Arriving in Bangkok was quite extraordinary. My first impression was that their driving "skills" are something to be desired. Apparently there are no rules when it comes to driving there. No rules at all. Overtaking can be done whenever and however. You know those sneaky drivers who weave in and out of cars on the motorway and you just want to throttle them? Welcome to Thailand. Hard shoulders are driven on quite freely, and there is apparently no correct lane to use, whether you're turning left or right - you just sneak in at the last minute. In the UK we'd call that selfish, in Thailand they'd call it efficient. In fact, such a move in the UK would be lethal, and you would rightly endure the wrath and death glares of other drivers. Drivers in Thailand on the other hand will cut each other up like it's no big deal. Sometimes I felt like we were going sideways more than we were actually moving forwards. It was like being inside a video game - helloooo Mario Kart - and a three year old kid was controlling the gears. That's how crazy it was. Yet their ability to whiz in and out in such meticulous fashion without crashing is quite remarkable, and would suggest that my "three year old kid" analogy was quite wrong. Naturally I had to hold on quite tightly to my possessions (you can never trust people driving past on scooters, ready to pluck an iPhone from your hand whilst you take a photo of some temple or other).
This was my first experience in a tuk-tuk, and certainly one I wouldn't forget. I soon learnt that it all begins with a price negotiation (I've got better at this over time). It usually goes something like this: I pretend to look outraged at the initial sum they demand, and immediately halve it. The driver looks incredibly offended and contorts his face into a "are you effin' kidding me?" whilst you threaten to take the next tuk-tuk that comes along instead. Begrudgingly, he concedes to your close-fistedness, hoping to squeeze an extra 20 baht out of you. You look at him, stupefied, repeating 80 baht to him so many times that he finally relents. Bloody foreigners, he thinks. But he probably hasn't given a ride for the past 3 hours. I can't work out if my haggling makes me an awful person. The price he is offering is cheap by UK standards, but then you're not exactly paying for comfort, (or aircon I might add). And everything in Thailand is cheaper, anyway. Many of them are also sponsored by questionable tailors, jewellers and fake tourist agencies.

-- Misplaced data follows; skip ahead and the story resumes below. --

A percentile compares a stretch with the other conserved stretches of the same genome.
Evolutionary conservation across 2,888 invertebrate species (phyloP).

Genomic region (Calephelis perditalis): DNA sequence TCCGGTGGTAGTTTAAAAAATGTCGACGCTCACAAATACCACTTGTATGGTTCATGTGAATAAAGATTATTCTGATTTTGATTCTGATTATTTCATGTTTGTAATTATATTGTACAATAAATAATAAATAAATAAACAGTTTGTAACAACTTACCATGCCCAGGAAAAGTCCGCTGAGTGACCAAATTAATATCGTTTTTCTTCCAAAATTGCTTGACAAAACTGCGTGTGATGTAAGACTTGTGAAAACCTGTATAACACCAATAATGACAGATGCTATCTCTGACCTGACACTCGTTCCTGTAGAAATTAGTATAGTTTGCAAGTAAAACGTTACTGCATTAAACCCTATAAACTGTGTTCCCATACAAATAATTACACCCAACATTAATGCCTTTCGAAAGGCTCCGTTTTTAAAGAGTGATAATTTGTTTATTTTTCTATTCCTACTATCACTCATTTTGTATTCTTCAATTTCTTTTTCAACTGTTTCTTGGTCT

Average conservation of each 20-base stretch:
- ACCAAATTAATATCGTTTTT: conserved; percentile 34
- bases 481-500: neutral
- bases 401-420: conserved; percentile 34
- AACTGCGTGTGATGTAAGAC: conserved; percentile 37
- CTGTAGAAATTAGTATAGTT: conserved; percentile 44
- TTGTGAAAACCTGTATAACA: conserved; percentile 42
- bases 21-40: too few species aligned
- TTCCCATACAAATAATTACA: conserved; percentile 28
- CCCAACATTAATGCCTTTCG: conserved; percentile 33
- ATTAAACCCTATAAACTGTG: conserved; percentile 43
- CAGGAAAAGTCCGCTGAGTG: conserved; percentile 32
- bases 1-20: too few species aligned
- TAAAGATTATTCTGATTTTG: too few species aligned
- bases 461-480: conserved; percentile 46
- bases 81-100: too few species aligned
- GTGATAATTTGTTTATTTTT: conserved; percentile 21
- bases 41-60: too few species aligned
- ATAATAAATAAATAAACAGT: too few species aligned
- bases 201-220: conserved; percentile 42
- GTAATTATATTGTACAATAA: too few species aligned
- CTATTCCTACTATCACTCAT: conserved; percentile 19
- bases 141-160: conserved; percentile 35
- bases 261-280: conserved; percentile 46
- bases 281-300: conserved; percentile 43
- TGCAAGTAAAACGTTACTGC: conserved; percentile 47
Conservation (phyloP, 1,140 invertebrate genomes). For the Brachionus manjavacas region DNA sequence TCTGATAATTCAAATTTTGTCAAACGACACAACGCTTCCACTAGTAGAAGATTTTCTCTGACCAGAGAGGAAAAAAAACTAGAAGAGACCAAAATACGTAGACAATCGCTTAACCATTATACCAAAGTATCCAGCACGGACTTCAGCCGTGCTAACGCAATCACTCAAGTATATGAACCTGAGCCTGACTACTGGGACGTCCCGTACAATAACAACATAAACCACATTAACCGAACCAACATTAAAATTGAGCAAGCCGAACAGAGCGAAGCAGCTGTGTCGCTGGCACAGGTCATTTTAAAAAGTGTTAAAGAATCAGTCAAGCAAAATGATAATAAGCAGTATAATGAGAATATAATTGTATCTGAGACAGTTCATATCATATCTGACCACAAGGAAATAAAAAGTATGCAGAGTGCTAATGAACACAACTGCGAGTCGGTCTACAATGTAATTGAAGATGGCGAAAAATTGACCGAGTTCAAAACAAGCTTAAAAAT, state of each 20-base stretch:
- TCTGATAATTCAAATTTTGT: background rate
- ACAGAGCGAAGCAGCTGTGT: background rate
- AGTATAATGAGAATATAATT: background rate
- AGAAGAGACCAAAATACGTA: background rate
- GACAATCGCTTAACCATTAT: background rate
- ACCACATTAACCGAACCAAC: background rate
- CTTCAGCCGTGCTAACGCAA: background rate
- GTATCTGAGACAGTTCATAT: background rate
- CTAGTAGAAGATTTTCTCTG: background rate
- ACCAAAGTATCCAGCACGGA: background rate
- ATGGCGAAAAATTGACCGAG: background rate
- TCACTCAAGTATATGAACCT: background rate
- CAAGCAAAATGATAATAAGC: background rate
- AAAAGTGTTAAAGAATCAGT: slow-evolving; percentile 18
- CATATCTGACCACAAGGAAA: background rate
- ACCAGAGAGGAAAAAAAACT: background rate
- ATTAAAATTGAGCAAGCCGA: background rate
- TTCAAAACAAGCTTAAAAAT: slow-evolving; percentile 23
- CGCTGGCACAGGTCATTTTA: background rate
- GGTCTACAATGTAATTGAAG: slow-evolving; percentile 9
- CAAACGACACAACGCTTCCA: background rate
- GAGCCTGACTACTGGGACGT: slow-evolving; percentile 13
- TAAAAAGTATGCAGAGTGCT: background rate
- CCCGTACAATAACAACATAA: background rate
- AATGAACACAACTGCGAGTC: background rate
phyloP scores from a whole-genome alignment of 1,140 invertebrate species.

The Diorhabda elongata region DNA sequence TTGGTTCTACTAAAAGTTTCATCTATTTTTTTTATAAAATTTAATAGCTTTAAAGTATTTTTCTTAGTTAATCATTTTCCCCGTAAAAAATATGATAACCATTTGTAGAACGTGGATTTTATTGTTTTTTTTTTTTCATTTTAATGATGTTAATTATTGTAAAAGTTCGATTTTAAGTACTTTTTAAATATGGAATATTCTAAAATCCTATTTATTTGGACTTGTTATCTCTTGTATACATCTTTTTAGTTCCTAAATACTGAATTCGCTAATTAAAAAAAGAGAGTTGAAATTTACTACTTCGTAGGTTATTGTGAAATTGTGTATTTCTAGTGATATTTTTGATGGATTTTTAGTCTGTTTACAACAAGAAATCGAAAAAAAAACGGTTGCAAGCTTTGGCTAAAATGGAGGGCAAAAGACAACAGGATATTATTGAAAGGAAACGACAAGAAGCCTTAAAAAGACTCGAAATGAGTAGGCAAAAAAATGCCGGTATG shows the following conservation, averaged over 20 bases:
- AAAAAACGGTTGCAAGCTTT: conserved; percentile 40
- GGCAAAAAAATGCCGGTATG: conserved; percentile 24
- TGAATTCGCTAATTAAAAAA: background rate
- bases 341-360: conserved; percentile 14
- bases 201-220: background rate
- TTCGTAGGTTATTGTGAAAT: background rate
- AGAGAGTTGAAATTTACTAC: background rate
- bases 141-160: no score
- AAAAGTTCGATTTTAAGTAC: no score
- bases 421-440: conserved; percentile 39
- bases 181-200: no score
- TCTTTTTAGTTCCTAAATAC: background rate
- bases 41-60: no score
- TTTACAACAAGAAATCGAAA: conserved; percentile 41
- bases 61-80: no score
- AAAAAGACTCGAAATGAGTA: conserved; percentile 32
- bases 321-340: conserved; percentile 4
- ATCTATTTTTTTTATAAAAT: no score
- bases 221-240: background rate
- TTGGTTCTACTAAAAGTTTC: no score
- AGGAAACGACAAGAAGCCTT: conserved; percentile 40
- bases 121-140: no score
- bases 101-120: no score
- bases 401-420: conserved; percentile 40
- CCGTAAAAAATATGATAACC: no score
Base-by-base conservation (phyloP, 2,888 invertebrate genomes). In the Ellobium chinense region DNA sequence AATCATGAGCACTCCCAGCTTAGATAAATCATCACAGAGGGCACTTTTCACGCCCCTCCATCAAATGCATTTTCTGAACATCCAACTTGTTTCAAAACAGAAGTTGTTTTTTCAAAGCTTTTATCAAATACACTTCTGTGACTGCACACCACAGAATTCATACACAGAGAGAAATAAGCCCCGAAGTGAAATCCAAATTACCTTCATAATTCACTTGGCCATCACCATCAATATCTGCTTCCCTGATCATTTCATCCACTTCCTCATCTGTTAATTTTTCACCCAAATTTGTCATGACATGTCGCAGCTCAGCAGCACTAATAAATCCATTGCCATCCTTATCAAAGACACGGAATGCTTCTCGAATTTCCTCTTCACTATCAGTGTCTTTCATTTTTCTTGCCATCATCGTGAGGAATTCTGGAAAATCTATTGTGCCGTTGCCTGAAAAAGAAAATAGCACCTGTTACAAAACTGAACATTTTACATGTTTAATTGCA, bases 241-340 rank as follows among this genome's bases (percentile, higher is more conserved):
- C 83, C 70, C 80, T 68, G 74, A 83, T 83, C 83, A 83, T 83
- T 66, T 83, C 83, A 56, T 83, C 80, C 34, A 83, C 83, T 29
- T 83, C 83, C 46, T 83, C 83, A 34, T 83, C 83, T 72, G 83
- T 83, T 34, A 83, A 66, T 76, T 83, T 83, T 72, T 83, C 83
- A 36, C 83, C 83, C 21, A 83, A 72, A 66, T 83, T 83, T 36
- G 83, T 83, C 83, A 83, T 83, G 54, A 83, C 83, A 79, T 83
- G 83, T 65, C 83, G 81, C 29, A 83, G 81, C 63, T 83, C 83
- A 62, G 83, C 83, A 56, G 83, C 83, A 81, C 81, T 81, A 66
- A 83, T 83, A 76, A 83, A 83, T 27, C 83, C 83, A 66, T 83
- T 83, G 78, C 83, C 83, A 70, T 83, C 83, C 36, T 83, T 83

On one journey, my friend Jaz and I were headed to Chatuchak market, but the tuk-tuk driver insisted on taking us to one of his sponsors. We complained, but to no avail. Apparently that was the price for haggling so profoundly. We owed it to him. "Go inside and spend 10, 15 minutes", he told us. We stood outside Emporium Armani, surrounded by derelict buildings and mangy dogs. A classy place for such a classy brand. Something's not quite right. But wait..shouldn't it be Emporio Armani? Click. We stood outside the shop, scared for our lives, and peeked in nervously. Automatically we were shuffled in by owners and shop assistants. Was this all part of a larger plan to kill us? Does that door in the corner lead to a dungeon? These were thoughts going through my head at the time. However, they proceeded to throw fabrics at us left, right and centre. What if they smothered me with them? Must keep my cool. Apparently I had to buy a pashmina. "Today, good price. Cheap, cheap", he motioned to me in broken English. Once the fear that they'd lock us up in some back room and throw a bag over our heads had subsided, I merrily (maybe a slight exaggeration) waved my hand through all the shirts, suits, and scarves on offer, stopping at some shiny ties, before grabbing Jaz's hand and leaving. The tuk-tuk driver seemed somewhat annoyed that we'd spent little more than 2 minutes in his sponsor's shop, and that we'd come away empty handed. His commission wouldn't be good that day.
I was slowly being introduced to the scams, cons, and trickery prevalent in Thailand.